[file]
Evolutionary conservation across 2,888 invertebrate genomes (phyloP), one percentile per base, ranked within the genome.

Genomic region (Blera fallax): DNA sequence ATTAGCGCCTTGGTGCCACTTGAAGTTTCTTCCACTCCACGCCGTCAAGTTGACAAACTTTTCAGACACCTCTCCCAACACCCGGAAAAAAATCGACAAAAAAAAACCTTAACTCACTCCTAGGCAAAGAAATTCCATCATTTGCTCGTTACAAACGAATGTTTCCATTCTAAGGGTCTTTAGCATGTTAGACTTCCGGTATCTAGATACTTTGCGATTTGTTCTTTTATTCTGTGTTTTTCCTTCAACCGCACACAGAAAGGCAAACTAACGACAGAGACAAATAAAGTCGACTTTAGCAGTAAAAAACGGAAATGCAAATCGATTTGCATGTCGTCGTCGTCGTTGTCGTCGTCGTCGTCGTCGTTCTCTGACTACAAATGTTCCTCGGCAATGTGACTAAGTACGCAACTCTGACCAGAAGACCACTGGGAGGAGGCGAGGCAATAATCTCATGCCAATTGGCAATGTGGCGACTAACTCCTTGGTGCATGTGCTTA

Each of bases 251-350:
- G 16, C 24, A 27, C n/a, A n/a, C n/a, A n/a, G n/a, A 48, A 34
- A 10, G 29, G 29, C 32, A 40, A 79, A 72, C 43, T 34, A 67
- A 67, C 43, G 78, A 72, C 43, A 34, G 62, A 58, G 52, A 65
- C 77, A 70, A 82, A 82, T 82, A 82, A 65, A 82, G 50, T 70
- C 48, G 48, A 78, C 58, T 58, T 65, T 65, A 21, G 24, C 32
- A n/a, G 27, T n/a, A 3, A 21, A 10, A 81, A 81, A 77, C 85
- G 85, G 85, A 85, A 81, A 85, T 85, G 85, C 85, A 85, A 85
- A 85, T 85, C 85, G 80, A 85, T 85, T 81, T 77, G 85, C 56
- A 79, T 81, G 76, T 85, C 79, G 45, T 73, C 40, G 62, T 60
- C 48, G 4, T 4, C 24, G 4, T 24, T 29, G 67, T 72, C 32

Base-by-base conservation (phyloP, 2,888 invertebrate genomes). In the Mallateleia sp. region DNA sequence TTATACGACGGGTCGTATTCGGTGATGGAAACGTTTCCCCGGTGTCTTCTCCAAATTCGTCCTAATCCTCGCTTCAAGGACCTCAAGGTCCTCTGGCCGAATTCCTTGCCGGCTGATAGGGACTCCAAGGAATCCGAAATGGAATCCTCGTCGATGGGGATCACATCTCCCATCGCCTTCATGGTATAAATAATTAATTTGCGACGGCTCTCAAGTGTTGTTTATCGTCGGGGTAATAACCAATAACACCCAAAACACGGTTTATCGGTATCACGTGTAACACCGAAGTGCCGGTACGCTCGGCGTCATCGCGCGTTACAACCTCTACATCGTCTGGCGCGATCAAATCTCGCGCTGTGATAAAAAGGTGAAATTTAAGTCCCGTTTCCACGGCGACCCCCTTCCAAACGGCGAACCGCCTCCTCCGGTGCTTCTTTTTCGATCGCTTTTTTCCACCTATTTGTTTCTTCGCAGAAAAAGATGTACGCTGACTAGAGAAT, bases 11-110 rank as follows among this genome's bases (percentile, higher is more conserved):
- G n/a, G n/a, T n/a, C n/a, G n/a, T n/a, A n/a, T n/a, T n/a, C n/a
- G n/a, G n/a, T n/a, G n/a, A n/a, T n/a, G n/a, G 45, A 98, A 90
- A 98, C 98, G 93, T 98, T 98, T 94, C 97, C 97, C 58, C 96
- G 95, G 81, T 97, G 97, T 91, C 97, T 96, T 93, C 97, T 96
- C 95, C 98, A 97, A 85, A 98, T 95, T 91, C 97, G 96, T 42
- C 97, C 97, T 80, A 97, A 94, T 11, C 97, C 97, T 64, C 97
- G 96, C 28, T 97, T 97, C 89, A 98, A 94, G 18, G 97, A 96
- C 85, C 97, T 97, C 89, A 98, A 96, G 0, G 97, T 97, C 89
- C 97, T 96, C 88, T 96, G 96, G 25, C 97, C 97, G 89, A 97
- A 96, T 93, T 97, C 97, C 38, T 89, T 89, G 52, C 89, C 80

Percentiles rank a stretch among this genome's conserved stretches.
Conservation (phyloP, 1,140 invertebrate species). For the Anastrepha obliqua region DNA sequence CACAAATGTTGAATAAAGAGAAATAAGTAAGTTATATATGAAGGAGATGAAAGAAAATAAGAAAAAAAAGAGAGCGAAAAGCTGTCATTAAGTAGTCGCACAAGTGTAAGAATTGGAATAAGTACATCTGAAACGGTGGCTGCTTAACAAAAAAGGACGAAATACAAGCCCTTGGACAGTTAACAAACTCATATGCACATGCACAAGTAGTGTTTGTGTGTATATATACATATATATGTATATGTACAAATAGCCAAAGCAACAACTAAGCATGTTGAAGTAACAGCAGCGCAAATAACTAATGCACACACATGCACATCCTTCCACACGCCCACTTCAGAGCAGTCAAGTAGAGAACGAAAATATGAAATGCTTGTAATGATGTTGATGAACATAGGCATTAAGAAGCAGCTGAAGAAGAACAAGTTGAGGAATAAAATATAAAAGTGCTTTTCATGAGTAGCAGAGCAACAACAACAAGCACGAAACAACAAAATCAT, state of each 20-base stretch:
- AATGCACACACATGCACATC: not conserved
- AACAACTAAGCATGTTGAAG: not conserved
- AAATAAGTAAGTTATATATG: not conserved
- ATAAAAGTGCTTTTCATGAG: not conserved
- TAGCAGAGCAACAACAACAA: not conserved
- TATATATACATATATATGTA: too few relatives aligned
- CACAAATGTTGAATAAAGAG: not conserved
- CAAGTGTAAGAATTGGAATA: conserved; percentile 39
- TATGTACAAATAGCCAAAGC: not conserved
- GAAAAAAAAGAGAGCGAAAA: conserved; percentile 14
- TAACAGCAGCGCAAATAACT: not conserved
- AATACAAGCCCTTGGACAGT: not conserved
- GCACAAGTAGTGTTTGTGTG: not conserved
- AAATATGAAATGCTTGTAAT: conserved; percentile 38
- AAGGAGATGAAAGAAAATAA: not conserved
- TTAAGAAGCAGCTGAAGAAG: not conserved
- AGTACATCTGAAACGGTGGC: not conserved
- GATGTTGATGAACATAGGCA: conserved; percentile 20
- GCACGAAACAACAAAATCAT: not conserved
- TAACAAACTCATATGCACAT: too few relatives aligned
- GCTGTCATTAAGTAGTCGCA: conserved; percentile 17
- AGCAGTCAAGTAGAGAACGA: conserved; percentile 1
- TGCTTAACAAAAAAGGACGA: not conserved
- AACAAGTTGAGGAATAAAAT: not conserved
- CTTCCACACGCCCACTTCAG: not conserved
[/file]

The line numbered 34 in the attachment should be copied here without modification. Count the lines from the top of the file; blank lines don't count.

- CAAGTGTAAGAATTGGAATA: conserved; percentile 39